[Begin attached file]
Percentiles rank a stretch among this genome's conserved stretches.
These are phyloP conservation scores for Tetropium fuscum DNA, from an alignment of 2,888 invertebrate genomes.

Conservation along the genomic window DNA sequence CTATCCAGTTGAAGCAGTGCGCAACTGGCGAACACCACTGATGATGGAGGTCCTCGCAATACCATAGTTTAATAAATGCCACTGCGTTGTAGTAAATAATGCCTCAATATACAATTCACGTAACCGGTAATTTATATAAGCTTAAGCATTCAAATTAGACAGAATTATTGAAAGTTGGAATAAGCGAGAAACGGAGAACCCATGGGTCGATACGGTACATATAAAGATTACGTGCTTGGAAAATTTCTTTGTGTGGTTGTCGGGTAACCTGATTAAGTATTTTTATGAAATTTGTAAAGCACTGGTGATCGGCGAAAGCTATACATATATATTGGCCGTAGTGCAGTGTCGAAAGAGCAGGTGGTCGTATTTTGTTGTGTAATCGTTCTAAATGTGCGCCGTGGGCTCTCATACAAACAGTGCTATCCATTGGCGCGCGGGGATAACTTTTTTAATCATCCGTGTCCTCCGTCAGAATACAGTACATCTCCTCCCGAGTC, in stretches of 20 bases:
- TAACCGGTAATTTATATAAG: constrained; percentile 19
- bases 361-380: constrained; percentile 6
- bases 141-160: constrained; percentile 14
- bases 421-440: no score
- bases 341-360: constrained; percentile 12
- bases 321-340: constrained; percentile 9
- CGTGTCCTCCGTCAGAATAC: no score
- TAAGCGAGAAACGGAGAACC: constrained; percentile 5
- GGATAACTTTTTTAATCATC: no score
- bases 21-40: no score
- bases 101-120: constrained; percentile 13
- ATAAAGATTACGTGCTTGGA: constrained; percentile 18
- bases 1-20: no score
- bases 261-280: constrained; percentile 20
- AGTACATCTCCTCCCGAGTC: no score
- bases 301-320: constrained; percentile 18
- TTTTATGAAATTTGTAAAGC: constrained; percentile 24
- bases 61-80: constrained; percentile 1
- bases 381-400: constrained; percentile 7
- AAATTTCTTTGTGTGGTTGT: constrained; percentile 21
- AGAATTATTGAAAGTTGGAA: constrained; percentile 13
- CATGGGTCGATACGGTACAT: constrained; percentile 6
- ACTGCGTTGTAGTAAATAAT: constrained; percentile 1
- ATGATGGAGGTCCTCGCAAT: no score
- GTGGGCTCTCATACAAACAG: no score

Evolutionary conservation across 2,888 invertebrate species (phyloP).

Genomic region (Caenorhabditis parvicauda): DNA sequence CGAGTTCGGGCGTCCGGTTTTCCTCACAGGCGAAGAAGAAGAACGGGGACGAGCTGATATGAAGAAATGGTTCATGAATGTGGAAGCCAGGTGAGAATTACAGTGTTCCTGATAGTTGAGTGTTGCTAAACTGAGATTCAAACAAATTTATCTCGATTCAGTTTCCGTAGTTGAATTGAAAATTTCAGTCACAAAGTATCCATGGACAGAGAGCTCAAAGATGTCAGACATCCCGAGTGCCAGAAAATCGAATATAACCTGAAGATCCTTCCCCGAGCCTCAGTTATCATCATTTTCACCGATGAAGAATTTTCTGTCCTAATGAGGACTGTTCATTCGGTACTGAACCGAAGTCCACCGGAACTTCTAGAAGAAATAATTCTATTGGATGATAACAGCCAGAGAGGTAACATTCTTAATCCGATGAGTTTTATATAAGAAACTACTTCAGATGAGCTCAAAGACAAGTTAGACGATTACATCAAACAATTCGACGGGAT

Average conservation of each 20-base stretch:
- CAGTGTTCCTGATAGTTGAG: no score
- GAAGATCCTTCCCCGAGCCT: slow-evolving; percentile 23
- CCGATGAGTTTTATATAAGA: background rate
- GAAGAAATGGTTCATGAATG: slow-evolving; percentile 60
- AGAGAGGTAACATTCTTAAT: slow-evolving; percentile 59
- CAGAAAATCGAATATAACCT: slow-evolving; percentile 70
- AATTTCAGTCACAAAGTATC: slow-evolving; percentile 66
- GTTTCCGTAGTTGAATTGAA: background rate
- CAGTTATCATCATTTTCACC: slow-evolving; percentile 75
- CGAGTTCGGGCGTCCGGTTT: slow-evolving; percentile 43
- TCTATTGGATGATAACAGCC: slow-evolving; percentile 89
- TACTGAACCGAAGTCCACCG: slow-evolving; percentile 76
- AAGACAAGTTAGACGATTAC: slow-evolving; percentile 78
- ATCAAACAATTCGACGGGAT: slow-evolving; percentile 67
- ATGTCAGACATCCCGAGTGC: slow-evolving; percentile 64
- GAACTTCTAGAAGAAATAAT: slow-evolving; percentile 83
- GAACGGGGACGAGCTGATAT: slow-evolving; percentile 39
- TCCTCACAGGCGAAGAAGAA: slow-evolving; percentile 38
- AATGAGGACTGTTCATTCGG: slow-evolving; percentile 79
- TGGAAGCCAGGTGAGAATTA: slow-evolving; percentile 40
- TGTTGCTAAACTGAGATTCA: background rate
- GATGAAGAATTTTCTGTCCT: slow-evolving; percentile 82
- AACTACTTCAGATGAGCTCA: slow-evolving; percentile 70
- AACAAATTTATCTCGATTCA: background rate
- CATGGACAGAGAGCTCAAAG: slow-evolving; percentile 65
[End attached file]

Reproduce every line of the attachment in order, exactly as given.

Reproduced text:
Percentiles rank a stretch among this genome's conserved stretches.
These are phyloP conservation scores for Tetropium fuscum DNA, from an alignment of 2,888 invertebrate genomes.

Conservation along the genomic window DNA sequence CTATCCAGTTGAAGCAGTGCGCAACTGGCGAACACCACTGATGATGGAGGTCCTCGCAATACCATAGTTTAATAAATGCCACTGCGTTGTAGTAAATAATGCCTCAATATACAATTCACGTAACCGGTAATTTATATAAGCTTAAGCATTCAAATTAGACAGAATTATTGAAAGTTGGAATAAGCGAGAAACGGAGAACCCATGGGTCGATACGGTACATATAAAGATTACGTGCTTGGAAAATTTCTTTGTGTGGTTGTCGGGTAACCTGATTAAGTATTTTTATGAAATTTGTAAAGCACTGGTGATCGGCGAAAGCTATACATATATATTGGCCGTAGTGCAGTGTCGAAAGAGCAGGTGGTCGTATTTTGTTGTGTAATCGTTCTAAATGTGCGCCGTGGGCTCTCATACAAACAGTGCTATCCATTGGCGCGCGGGGATAACTTTTTTAATCATCCGTGTCCTCCGTCAGAATACAGTACATCTCCTCCCGAGTC, in stretches of 20 bases:
- TAACCGGTAATTTATATAAG: constrained; percentile 19
- bases 361-380: constrained; percentile 6
- bases 141-160: constrained; percentile 14
- bases 421-440: no score
- bases 341-360: constrained; percentile 12
- bases 321-340: constrained; percentile 9
- CGTGTCCTCCGTCAGAATAC: no score
- TAAGCGAGAAACGGAGAACC: constrained; percentile 5
- GGATAACTTTTTTAATCATC: no score
- bases 21-40: no score
- bases 101-120: constrained; percentile 13
- ATAAAGATTACGTGCTTGGA: constrained; percentile 18
- bases 1-20: no score
- bases 261-280: constrained; percentile 20
- AGTACATCTCCTCCCGAGTC: no score
- bases 301-320: constrained; percentile 18
- TTTTATGAAATTTGTAAAGC: constrained; percentile 24
- bases 61-80: constrained; percentile 1
- bases 381-400: constrained; percentile 7
- AAATTTCTTTGTGTGGTTGT: constrained; percentile 21
- AGAATTATTGAAAGTTGGAA: constrained; percentile 13
- CATGGGTCGATACGGTACAT: constrained; percentile 6
- ACTGCGTTGTAGTAAATAAT: constrained; percentile 1
- ATGATGGAGGTCCTCGCAAT: no score
- GTGGGCTCTCATACAAACAG: no score

Evolutionary conservation across 2,888 invertebrate species (phyloP).

Genomic region (Caenorhabditis parvicauda): DNA sequence CGAGTTCGGGCGTCCGGTTTTCCTCACAGGCGAAGAAGAAGAACGGGGACGAGCTGATATGAAGAAATGGTTCATGAATGTGGAAGCCAGGTGAGAATTACAGTGTTCCTGATAGTTGAGTGTTGCTAAACTGAGATTCAAACAAATTTATCTCGATTCAGTTTCCGTAGTTGAATTGAAAATTTCAGTCACAAAGTATCCATGGACAGAGAGCTCAAAGATGTCAGACATCCCGAGTGCCAGAAAATCGAATATAACCTGAAGATCCTTCCCCGAGCCTCAGTTATCATCATTTTCACCGATGAAGAATTTTCTGTCCTAATGAGGACTGTTCATTCGGTACTGAACCGAAGTCCACCGGAACTTCTAGAAGAAATAATTCTATTGGATGATAACAGCCAGAGAGGTAACATTCTTAATCCGATGAGTTTTATATAAGAAACTACTTCAGATGAGCTCAAAGACAAGTTAGACGATTACATCAAACAATTCGACGGGAT

Average conservation of each 20-base stretch:
- CAGTGTTCCTGATAGTTGAG: no score
- GAAGATCCTTCCCCGAGCCT: slow-evolving; percentile 23
- CCGATGAGTTTTATATAAGA: background rate
- GAAGAAATGGTTCATGAATG: slow-evolving; percentile 60
- AGAGAGGTAACATTCTTAAT: slow-evolving; percentile 59
- CAGAAAATCGAATATAACCT: slow-evolving; percentile 70
- AATTTCAGTCACAAAGTATC: slow-evolving; percentile 66
- GTTTCCGTAGTTGAATTGAA: background rate
- CAGTTATCATCATTTTCACC: slow-evolving; percentile 75
- CGAGTTCGGGCGTCCGGTTT: slow-evolving; percentile 43
- TCTATTGGATGATAACAGCC: slow-evolving; percentile 89
- TACTGAACCGAAGTCCACCG: slow-evolving; percentile 76
- AAGACAAGTTAGACGATTAC: slow-evolving; percentile 78
- ATCAAACAATTCGACGGGAT: slow-evolving; percentile 67
- ATGTCAGACATCCCGAGTGC: slow-evolving; percentile 64
- GAACTTCTAGAAGAAATAAT: slow-evolving; percentile 83
- GAACGGGGACGAGCTGATAT: slow-evolving; percentile 39
- TCCTCACAGGCGAAGAAGAA: slow-evolving; percentile 38
- AATGAGGACTGTTCATTCGG: slow-evolving; percentile 79
- TGGAAGCCAGGTGAGAATTA: slow-evolving; percentile 40
- TGTTGCTAAACTGAGATTCA: background rate
- GATGAAGAATTTTCTGTCCT: slow-evolving; percentile 82
- AACTACTTCAGATGAGCTCA: slow-evolving; percentile 70
- AACAAATTTATCTCGATTCA: background rate
- CATGGACAGAGAGCTCAAAG: slow-evolving; percentile 65